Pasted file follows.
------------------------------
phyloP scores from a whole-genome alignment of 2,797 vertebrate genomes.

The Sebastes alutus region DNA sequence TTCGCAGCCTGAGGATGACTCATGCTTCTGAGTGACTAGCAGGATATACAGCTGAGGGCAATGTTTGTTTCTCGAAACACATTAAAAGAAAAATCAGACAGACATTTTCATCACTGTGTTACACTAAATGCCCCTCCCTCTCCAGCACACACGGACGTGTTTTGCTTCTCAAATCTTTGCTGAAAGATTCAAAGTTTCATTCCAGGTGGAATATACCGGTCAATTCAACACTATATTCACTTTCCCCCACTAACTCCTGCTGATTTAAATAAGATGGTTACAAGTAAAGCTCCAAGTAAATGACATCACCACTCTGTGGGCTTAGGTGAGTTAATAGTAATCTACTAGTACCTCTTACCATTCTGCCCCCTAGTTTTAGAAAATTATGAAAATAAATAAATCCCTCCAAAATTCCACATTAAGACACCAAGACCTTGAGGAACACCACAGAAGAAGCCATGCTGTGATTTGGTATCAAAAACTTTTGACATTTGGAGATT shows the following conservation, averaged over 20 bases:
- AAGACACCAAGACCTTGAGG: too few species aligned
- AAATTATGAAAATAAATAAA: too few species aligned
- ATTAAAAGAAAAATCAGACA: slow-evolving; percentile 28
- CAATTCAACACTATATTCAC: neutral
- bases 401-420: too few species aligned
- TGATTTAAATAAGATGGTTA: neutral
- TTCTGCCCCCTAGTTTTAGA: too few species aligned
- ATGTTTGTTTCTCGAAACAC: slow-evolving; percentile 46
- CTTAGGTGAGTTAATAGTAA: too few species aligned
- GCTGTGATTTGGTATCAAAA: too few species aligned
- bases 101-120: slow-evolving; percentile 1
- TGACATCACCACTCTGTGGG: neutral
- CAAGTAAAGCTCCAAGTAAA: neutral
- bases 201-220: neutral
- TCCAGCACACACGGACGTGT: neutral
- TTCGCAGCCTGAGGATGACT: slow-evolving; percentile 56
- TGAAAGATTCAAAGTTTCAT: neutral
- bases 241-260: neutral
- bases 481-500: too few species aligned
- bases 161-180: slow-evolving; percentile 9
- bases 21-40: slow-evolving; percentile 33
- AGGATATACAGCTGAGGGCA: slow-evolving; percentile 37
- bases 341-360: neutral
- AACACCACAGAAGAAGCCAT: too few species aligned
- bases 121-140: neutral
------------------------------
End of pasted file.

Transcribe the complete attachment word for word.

phyloP scores from a whole-genome alignment of 2,797 vertebrate genomes.

The Sebastes alutus region DNA sequence TTCGCAGCCTGAGGATGACTCATGCTTCTGAGTGACTAGCAGGATATACAGCTGAGGGCAATGTTTGTTTCTCGAAACACATTAAAAGAAAAATCAGACAGACATTTTCATCACTGTGTTACACTAAATGCCCCTCCCTCTCCAGCACACACGGACGTGTTTTGCTTCTCAAATCTTTGCTGAAAGATTCAAAGTTTCATTCCAGGTGGAATATACCGGTCAATTCAACACTATATTCACTTTCCCCCACTAACTCCTGCTGATTTAAATAAGATGGTTACAAGTAAAGCTCCAAGTAAATGACATCACCACTCTGTGGGCTTAGGTGAGTTAATAGTAATCTACTAGTACCTCTTACCATTCTGCCCCCTAGTTTTAGAAAATTATGAAAATAAATAAATCCCTCCAAAATTCCACATTAAGACACCAAGACCTTGAGGAACACCACAGAAGAAGCCATGCTGTGATTTGGTATCAAAAACTTTTGACATTTGGAGATT shows the following conservation, averaged over 20 bases:
- AAGACACCAAGACCTTGAGG: too few species aligned
- AAATTATGAAAATAAATAAA: too few species aligned
- ATTAAAAGAAAAATCAGACA: slow-evolving; percentile 28
- CAATTCAACACTATATTCAC: neutral
- bases 401-420: too few species aligned
- TGATTTAAATAAGATGGTTA: neutral
- TTCTGCCCCCTAGTTTTAGA: too few species aligned
- ATGTTTGTTTCTCGAAACAC: slow-evolving; percentile 46
- CTTAGGTGAGTTAATAGTAA: too few species aligned
- GCTGTGATTTGGTATCAAAA: too few species aligned
- bases 101-120: slow-evolving; percentile 1
- TGACATCACCACTCTGTGGG: neutral
- CAAGTAAAGCTCCAAGTAAA: neutral
- bases 201-220: neutral
- TCCAGCACACACGGACGTGT: neutral
- TTCGCAGCCTGAGGATGACT: slow-evolving; percentile 56
- TGAAAGATTCAAAGTTTCAT: neutral
- bases 241-260: neutral
- bases 481-500: too few species aligned
- bases 161-180: slow-evolving; percentile 9
- bases 21-40: slow-evolving; percentile 33
- AGGATATACAGCTGAGGGCA: slow-evolving; percentile 37
- bases 341-360: neutral
- AACACCACAGAAGAAGCCAT: too few species aligned
- bases 121-140: neutral